Exotic animal escape: Jack Hanna says, 'I'm sorry for what happened ... What was done had to be done'
Terry Thompson, the owner of the animals, died from a self-inflicted gunshot wound. His body was found in the driveway, though Sheriff Matthew Lutz says it appears his body was dragged a bit after he was dead. They also believe the animals escaped because Thompson opened their cages before taking his own life.
There were 56 exotic animals being kept on the farm. Of those, 49 have been killed, either by authorities or by each other - two wolves, six black bears, two grizzly bears, nine male lions, eight female lions, one baboon, three mountain lions and 18 Bengal tigers. Six animals were able to be transported to the Columbus Zoo - one grizzly bear, three leopards and two monkeys. One monkey is still unaccounted for, but authorities believe it was killed by one of the large cats.
Lutz says the captured animals are doing well. They are eating and active at the zoo and being carefully monitored.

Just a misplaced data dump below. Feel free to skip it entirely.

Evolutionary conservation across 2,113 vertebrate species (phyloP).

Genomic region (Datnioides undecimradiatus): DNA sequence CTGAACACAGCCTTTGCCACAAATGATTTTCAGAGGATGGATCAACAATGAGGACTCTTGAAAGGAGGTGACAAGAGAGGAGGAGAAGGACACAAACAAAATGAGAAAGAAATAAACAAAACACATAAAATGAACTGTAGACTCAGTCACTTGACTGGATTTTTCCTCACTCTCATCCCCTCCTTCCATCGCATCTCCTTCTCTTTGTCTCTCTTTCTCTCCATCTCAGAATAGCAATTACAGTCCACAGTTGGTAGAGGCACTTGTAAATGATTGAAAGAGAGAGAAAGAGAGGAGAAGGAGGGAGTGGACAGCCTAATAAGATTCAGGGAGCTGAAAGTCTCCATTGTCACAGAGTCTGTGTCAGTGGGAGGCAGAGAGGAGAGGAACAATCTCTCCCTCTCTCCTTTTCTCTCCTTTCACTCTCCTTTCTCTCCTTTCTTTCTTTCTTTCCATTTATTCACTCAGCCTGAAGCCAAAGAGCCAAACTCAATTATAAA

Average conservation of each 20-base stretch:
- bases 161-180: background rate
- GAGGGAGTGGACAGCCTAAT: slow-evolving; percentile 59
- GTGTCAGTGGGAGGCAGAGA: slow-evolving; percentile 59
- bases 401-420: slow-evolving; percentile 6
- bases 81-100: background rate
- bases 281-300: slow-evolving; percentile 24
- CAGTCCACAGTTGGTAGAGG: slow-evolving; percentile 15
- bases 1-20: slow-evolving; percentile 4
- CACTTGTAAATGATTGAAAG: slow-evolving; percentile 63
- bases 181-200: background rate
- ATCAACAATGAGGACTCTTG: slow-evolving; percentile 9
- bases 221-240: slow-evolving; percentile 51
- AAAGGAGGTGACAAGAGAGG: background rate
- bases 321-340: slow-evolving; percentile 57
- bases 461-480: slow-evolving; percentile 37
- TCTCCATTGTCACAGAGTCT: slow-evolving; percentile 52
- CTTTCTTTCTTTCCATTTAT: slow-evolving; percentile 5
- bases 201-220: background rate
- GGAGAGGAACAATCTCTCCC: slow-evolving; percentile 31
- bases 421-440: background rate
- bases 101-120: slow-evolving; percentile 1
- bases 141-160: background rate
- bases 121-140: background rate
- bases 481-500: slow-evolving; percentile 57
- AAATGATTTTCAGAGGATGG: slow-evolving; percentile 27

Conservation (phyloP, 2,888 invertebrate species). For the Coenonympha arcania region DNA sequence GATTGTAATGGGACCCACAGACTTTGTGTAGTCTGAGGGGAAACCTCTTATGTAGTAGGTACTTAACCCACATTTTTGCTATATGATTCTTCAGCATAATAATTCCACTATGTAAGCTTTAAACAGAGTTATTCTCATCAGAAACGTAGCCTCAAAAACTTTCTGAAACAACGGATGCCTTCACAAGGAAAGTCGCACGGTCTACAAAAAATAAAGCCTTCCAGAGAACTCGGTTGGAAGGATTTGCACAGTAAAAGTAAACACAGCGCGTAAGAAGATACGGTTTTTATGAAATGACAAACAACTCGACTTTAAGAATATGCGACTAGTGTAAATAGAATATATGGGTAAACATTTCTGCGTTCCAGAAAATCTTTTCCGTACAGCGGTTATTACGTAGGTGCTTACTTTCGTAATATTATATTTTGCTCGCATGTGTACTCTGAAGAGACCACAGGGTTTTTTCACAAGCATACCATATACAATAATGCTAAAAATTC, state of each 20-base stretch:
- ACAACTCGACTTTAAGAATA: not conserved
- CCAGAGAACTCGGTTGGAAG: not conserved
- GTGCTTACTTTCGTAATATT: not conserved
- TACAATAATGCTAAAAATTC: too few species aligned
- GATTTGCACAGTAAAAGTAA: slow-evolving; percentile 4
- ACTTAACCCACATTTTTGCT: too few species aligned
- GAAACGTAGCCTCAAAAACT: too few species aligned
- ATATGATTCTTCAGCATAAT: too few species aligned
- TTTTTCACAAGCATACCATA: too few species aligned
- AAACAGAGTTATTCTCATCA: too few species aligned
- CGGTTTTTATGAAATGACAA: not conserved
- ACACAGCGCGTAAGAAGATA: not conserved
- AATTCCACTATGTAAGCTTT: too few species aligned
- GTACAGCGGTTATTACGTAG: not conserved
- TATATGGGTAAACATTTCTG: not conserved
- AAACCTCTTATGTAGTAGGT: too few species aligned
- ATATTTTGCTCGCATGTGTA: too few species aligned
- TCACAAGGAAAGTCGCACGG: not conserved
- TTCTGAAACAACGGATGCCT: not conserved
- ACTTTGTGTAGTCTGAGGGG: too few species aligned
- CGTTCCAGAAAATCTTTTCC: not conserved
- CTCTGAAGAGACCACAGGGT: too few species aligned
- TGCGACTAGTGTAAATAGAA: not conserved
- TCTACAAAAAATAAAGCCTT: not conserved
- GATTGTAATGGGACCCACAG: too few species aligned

Jack Hanna (pictured above), the director emeritus of the Columbus Zoo, spoke at the earlier press conference about the tragic situation.
"I'm sorry for what happened to these animals. But also for what could have happened to people. Let's hope this never has to happen again in any state. This is a tragedy for the animal world," says Hanna. "If we had 18 Bengal tigers running around in these woods, you wouldn't have wanted to see what would have happened ... What was done had to be done."
The deceased animals were buried on the farm at Hanna's recommendation and the request of Thompson's wife. Sheriff Lutz says Thompson's wife is obviously very upset and is handling the situation as well as she can.